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Decentralization and Political Institutions

  • Ruben Enikolopov

    ()

    (Harvard University and CEFIR)

  • Ekaterina Zhuravskaya

    ()

    (New Economic School/CEFIR and CEPR)

Does fiscal decentralization lead to more efficient governance, better public goods, and higher economic growth? This paper tests Riker’s theory (1964) that the results of fiscal decentralization depend on the level of countries’ political centralization. We analyze crosssection and panel data from up to 75 developing and transition countries for 25 years. Two of Riker’s predictions about the role of political institutions in disciplining fiscally-autonomous local politicians are confirmed by the data. 1) Strength of national political parties significantly improves outcomes of fiscal decentralization such as economic growth, quality of government, and public goods provision. 2) In contrast, administrative subordination (i.e., appointing local politicians rather than electing them) does not improve the results of fiscal decentralization.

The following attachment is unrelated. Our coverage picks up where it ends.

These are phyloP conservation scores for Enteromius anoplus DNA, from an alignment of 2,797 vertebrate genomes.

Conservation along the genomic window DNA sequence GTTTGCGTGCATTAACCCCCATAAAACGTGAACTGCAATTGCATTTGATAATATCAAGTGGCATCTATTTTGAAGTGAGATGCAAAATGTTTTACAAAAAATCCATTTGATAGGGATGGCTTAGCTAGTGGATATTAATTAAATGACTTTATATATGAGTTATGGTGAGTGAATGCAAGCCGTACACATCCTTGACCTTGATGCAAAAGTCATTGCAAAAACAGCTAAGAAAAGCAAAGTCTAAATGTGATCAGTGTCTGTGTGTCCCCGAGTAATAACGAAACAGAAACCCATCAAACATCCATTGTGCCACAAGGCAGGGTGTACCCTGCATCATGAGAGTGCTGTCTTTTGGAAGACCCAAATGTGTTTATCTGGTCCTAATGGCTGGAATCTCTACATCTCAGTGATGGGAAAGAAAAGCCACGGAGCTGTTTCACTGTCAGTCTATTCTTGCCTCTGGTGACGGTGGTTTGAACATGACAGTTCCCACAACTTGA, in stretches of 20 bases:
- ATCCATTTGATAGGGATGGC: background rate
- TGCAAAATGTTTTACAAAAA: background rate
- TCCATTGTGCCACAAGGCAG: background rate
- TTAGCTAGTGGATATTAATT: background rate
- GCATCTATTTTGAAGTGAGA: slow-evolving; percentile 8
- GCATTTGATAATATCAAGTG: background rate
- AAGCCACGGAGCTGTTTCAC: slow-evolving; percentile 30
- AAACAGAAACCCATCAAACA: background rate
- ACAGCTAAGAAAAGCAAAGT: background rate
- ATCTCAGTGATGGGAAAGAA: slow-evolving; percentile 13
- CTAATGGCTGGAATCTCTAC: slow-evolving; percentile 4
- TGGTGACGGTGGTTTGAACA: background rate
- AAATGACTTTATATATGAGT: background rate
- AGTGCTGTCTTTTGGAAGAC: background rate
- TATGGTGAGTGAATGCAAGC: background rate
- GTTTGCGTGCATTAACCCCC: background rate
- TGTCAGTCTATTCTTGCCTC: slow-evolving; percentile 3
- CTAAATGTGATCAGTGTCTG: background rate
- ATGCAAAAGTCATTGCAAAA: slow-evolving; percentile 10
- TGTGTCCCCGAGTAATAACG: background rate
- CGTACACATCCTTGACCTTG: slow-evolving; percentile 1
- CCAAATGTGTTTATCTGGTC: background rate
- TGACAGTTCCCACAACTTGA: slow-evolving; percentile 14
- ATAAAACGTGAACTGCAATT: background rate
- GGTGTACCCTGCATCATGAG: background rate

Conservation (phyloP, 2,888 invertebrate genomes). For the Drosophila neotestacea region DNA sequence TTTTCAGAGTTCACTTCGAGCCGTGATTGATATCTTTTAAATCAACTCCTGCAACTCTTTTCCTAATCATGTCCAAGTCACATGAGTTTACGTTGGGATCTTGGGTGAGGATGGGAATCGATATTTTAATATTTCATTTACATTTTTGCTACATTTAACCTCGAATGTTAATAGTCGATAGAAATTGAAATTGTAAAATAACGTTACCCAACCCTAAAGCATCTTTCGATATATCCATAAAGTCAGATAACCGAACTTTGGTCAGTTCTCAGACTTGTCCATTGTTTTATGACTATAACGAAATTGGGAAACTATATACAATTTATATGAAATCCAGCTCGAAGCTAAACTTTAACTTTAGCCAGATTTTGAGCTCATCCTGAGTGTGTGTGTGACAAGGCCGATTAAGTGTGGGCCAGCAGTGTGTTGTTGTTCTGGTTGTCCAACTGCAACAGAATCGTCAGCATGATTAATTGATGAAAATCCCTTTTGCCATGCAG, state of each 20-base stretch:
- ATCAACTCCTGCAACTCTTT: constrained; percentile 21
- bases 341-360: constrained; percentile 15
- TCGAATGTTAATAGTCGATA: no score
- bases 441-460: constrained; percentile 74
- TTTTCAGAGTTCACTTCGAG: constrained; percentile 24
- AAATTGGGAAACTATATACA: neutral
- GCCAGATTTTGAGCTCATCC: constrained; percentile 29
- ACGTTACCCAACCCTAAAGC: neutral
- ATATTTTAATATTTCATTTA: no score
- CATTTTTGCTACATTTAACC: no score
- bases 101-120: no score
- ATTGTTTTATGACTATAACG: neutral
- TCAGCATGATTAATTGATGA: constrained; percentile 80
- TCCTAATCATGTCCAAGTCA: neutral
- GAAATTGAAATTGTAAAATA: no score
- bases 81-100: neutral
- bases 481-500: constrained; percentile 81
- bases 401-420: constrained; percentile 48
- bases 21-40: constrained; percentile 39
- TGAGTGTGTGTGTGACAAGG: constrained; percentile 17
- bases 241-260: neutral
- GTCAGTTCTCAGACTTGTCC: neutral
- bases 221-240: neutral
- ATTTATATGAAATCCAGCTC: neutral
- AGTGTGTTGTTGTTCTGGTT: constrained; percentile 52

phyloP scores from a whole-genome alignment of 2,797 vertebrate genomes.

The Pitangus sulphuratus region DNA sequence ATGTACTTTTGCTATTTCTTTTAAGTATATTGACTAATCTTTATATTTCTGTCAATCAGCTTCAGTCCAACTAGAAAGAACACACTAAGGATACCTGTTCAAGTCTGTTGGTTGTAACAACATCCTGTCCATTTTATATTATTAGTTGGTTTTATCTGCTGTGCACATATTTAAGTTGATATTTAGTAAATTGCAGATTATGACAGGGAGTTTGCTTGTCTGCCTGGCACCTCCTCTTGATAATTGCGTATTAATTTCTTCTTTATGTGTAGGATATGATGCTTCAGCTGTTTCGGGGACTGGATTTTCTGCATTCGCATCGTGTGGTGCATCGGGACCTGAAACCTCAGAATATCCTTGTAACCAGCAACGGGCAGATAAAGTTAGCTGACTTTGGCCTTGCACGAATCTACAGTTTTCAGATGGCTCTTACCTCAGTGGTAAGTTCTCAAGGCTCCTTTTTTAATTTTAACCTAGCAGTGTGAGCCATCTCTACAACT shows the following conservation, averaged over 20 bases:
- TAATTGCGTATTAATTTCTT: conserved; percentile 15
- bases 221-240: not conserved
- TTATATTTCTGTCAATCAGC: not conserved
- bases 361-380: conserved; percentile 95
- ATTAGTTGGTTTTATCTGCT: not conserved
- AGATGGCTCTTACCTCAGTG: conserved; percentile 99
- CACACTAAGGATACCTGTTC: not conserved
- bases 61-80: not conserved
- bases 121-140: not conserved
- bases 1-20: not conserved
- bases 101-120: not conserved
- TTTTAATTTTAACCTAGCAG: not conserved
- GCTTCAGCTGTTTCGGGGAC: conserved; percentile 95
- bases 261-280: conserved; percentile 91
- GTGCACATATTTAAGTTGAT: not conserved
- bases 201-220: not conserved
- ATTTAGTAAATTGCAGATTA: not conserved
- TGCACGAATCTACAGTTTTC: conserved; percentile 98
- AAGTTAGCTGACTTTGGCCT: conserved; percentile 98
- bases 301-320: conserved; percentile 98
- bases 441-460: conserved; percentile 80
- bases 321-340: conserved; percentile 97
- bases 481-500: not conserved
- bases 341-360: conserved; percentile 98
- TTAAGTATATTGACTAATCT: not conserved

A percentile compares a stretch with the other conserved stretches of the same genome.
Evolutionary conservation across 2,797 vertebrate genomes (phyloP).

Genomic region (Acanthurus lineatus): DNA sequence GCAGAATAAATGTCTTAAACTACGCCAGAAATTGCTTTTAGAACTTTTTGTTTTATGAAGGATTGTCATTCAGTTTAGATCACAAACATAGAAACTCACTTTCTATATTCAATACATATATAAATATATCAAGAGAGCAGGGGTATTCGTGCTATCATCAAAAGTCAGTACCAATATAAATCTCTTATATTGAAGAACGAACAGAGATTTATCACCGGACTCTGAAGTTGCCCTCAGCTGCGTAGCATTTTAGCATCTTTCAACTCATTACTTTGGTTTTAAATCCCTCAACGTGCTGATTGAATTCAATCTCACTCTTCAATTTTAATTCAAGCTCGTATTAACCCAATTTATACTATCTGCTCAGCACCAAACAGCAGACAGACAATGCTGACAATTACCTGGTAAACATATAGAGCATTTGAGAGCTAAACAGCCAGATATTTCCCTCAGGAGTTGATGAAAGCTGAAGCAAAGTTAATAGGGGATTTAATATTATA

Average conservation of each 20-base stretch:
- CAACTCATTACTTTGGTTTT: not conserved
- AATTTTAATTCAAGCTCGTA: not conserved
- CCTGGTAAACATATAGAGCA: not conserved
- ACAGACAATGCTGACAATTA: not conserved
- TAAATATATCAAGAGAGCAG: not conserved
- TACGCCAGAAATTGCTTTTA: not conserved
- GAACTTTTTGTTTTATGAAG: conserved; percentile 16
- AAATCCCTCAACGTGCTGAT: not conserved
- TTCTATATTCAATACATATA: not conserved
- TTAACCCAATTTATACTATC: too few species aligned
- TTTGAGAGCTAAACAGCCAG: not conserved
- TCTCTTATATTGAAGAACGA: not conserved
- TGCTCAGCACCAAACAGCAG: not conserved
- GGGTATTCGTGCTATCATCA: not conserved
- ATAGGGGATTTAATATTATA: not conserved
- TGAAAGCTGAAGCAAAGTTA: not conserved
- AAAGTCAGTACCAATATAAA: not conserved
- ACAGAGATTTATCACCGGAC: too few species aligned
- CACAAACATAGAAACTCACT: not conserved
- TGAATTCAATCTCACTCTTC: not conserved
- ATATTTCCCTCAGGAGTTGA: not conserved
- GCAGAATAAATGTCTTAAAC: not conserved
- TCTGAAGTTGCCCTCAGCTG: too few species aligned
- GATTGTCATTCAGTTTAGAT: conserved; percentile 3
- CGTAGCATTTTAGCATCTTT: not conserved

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Paper provided by Center for Economic and Financial Research (CEFIR) in its series Working Papers with number w0065.

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Length: 42 pages
Date of creation: May 2006
Date of revision:
Handle: RePEc:cfr:cefirw:w0065
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